Introduction to Biomedical Equipment Technology

Introduction to Biomedical Equipment Technology

Hardcover(Older Edition)

$115.00

Product Details

ISBN-13: 9780138494315
Publisher: Simon & Schuster Adult Publishing Group
Publication date: 08/01/1997
Edition description: Older Edition
Pages: 703
Product dimensions: 7.81(w) x 9.58(h) x 1.77(d)

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Preface:

PREFACE

This textbook is the fourth edition of a premier book used to educate biomedical and other technical professionals over the last two decades. Since technology advances at an ever-increasing pace, we have included some new and exciting changes, which reflect the modern world of medical instrumentation.

Part of the revision effort was a survey of instructors, successful students, managers, and clinical and biomedical engineers and technicians who ultimately employ the readers of this book. New features were added mostly in response to comments and request of the academic reader.

Since this text is broadly organized, working professionals in biomedical electronics and related fields will find it useful for looking up topics of interest and refreshing selected areas, while bypassing more familiar material. In addition, engineers and technologists, who design biomedical equipment, can easily revisit material covering the broad overview or delve into the critical points of pertinent subjects.

Important chapters added to the third edition and retained in this latest edition include information fundamental to a basic education. Chapter 3 is "Introduction to Biomedical Equipment Instrumentation and Measurement." Chapter 4 covers the "Basic Theories of Measurement" technology. Chapter 22 discusses "Computers in Biomedical Equipment," which, among other topics, includes sections on microprocessors and signal acquisition systems, as applied to medical and laboratory instrumentation. This is directed at signal measurement, analog signal processing, analog-to-digital conversion, digital-to-analog conversion, and digital signalprocessing. These chapters were added to reinforce the concept that many medical instruments are basically electronic measuring devices. The authors believe students need to put into action concepts of accuracy and precision when diagnosing problems and maintaining medical and laboratory equipment. Basic theory of signals and noise provides a necessary background for understanding commonly encountered signals and what to expect from observing them in analog, digital or software form, in addition to windows pull-down menus. In this way, the authors share their savvy with the reader, which has been formulated from theory and years of personal experience. Also, some of the original chapters were enhanced to better cover essential topics, such as the nature and impact of the Internet in medicine and the use of computers in analyzing medical signals, X-ray films, and patient records. In addition, we have extended many block and circuit diagrams with descriptions to improve the reader's working knowledge of biomedical equipment.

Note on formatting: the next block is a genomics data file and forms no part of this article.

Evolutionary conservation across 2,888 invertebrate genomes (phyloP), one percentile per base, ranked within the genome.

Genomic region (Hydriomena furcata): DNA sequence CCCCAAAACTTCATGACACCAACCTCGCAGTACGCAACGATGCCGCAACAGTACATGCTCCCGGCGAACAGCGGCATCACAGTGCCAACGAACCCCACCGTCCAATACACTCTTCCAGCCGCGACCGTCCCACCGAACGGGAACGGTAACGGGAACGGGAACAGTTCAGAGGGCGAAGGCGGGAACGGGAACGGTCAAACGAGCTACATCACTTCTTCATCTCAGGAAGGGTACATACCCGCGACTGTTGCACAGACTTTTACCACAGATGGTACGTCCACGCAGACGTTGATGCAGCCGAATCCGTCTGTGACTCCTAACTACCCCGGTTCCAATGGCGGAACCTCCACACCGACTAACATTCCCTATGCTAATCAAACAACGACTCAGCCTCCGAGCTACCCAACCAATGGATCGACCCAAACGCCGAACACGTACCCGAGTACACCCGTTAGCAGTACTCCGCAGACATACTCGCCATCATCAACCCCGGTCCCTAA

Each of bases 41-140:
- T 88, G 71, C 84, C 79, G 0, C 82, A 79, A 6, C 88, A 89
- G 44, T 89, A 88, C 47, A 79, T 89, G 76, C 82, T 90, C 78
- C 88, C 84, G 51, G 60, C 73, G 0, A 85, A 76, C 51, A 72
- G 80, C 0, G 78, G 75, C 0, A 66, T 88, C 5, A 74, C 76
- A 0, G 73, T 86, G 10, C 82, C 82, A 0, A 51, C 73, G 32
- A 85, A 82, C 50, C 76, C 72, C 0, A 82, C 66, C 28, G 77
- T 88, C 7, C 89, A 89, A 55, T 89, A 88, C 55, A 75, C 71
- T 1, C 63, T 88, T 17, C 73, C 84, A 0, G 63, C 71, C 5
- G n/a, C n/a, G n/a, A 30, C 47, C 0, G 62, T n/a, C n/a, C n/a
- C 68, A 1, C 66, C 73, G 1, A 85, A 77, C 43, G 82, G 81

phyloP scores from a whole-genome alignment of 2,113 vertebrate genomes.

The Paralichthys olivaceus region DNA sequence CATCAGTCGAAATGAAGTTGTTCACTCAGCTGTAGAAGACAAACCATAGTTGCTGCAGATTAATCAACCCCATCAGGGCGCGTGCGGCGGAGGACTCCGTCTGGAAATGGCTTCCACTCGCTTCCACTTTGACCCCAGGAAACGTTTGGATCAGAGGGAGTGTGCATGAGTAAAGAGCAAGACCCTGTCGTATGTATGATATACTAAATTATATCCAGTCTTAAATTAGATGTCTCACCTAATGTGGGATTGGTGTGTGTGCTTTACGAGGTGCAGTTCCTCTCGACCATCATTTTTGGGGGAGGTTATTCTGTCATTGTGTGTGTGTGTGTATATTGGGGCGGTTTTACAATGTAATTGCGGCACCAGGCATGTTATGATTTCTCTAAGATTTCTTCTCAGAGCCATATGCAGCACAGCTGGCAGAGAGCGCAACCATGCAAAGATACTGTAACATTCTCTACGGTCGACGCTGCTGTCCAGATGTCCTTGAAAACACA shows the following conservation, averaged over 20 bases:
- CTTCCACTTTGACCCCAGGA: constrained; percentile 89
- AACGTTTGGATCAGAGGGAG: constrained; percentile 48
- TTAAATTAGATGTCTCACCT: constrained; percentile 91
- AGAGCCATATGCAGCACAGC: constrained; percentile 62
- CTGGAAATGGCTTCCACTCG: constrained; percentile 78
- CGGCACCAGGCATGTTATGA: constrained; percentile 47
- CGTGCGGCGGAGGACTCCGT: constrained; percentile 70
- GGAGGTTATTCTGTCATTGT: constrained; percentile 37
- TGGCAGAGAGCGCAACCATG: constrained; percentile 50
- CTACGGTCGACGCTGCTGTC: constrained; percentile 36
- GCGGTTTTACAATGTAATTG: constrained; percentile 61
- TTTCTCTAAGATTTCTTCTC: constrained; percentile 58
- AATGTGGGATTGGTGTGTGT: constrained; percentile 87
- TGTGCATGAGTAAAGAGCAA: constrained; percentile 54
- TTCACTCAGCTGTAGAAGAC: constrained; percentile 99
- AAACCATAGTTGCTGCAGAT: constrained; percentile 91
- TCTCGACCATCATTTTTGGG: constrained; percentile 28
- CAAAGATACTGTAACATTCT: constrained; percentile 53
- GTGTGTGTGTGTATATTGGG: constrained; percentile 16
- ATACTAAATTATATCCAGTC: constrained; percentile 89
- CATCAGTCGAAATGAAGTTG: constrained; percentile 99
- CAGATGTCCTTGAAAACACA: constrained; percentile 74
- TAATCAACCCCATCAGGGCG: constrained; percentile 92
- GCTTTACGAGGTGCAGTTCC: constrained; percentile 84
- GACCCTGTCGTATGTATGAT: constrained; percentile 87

In the fourth edition, chapter 24 on "Electromagnetic Interference to Medical Electronic Equipment," including electromagnetic compatibility has been improved, because this is a major issue today, especially with the FDA. In concert, a new chapter 25 is provided on "Quality Assurance and Continuous Quality Improvement" for two reasons: First, most medical equipment manufacturers must meet ISO-9000 quality assurance standards to sell their equipment in Europe and, increasingly, also in the United States and Canada. Adherence to the recommendations of ISO-9000 may also prove beneficial in defending product liability challenges, because it reflects a manufacturer's ability to set up and consistently apply company and production procedures. Second, hospitals are being forced to provide continuous quality improvement by accreditation authorities, such as the FDA, and their ability to meet these requirements facilitates their competitive edge in the medical marketplace. In addition, chapter 16, "Medical Laboratory Instrumentation," now includes a section on hemodialysis machines to treat kidney failure, because of the increasing requirement for this technology from our aging population. Also, a description of the important Y2K problem now appears in chapter 22, "Computers in Biomedical Equipment," as well as a description of new computer devices in medicine, such as the extended interactive computer system and the palmtop or personal digital assistant (PDA).

We appreciate the cooperation of the Burr-Brown Corp. in providing circuit diagrams. Burr-Brown does not authorize or warrant any Burr-Brown product for use in life support devices and/or systems.

Again, we thank our families for their continuing encouragement in the researching and writing of this latest edition.

Joseph J. Carr, MSEE
Falls Church, VA

John M. Brown,
MSEE, Deng
Tucson, AZ

Table of Contents

Preface xi
1 THE HUMAN BODY: AN OVERVIEW
1(9)
1.1 Objectives
1(1)
1.2 Self-Evaluation Questions
1(1)
1.3 Introduction
1(1)
1.4 The Cell
2(1)
1.5 Body Fluids
3(1)
1.6 Musculoskeletal System
3(1)
1.7 Respiratory System
3(1)
1.8 Gastrointestinal System
3(3)
1.9 Nervous System
6(1)
1.10 Endocrine System
6(1)
1.11 The Circulatory System
6(1)
1.12 The Body as a Control System
6(2)
1.13 Summary
8(1)
1.14 Recapitulation